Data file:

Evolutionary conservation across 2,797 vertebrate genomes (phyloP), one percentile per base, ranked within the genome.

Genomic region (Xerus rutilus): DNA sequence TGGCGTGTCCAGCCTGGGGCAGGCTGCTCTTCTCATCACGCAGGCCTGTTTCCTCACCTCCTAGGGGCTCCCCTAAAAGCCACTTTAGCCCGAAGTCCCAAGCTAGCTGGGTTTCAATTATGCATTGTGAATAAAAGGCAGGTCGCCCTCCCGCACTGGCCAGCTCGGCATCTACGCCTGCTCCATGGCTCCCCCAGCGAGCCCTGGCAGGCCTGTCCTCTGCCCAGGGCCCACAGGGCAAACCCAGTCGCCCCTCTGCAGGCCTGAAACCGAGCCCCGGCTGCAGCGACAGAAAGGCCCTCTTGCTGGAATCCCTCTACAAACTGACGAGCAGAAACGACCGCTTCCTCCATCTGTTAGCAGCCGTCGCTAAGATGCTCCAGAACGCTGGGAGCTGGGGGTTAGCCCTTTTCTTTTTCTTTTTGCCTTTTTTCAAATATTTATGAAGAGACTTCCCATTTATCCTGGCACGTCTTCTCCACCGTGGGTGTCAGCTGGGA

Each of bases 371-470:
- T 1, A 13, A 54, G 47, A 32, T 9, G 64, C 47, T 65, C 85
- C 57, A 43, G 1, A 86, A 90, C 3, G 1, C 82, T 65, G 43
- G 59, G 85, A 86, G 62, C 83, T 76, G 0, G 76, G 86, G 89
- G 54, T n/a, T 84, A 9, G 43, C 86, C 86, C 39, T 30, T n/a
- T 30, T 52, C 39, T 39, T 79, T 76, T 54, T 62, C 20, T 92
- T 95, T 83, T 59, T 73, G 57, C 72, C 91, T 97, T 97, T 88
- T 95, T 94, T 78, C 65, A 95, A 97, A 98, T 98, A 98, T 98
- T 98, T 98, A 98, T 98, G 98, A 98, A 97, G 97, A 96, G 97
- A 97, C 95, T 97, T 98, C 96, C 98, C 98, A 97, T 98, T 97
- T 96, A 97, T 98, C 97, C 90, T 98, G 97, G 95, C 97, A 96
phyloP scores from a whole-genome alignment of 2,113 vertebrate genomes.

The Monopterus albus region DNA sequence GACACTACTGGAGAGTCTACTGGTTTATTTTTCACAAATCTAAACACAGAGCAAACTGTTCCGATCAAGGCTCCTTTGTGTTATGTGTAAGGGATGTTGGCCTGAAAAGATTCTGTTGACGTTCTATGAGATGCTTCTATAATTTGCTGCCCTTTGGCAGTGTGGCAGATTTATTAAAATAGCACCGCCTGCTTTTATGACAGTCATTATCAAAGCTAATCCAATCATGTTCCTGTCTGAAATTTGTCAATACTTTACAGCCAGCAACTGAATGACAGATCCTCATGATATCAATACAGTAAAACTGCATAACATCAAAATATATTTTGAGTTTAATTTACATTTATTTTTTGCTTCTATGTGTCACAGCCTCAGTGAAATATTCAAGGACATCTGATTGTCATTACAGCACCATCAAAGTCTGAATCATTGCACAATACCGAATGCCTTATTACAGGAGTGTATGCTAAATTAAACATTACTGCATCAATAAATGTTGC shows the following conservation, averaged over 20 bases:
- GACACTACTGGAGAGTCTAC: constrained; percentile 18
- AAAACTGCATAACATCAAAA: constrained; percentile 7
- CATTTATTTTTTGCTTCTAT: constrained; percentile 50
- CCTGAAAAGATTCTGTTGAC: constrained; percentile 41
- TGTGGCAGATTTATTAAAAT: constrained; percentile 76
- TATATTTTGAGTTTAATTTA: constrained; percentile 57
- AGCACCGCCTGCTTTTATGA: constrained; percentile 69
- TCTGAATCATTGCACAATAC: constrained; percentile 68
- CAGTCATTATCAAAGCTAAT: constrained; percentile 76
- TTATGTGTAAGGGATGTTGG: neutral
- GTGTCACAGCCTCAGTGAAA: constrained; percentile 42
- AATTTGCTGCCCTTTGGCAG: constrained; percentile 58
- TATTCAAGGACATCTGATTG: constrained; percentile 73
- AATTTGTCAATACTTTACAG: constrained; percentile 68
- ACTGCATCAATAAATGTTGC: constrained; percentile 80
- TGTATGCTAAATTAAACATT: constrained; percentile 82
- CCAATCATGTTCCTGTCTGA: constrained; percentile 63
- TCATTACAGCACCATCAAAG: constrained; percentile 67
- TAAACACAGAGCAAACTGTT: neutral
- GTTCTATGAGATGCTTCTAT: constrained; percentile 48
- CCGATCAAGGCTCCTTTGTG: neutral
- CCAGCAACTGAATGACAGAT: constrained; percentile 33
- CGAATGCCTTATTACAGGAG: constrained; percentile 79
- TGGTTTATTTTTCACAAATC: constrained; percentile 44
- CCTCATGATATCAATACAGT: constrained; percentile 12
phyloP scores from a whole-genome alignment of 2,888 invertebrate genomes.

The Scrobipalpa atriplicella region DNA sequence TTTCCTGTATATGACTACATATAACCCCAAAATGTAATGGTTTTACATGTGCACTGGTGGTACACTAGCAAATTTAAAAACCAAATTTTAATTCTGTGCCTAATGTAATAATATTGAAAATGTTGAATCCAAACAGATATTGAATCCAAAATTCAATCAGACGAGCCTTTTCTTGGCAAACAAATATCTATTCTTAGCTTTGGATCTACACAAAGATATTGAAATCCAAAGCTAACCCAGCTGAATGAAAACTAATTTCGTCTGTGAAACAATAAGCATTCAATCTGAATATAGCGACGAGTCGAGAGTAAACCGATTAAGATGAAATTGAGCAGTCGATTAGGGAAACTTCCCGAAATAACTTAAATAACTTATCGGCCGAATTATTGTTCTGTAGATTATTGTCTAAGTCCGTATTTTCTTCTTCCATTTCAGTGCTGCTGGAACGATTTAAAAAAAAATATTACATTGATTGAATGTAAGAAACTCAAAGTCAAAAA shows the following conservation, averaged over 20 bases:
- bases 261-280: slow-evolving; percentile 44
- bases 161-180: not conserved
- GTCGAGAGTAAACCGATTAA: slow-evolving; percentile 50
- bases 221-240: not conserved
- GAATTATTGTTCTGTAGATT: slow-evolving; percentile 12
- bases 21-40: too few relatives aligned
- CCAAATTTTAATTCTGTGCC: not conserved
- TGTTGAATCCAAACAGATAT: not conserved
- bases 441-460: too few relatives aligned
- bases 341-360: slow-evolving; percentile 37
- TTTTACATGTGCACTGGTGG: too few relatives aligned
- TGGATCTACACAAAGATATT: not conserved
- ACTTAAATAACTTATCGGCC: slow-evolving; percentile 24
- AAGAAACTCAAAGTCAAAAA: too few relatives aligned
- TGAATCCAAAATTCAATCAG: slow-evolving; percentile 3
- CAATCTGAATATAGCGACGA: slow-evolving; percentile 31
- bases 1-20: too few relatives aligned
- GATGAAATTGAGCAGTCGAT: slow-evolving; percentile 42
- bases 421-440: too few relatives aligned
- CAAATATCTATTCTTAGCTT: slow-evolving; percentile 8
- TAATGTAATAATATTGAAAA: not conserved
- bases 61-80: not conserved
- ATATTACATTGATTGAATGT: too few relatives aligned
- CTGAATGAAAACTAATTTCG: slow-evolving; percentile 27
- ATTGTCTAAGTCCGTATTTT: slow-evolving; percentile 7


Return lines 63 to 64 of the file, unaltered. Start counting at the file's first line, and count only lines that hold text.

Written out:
- TAATGTAATAATATTGAAAA: not conserved
- bases 61-80: not conserved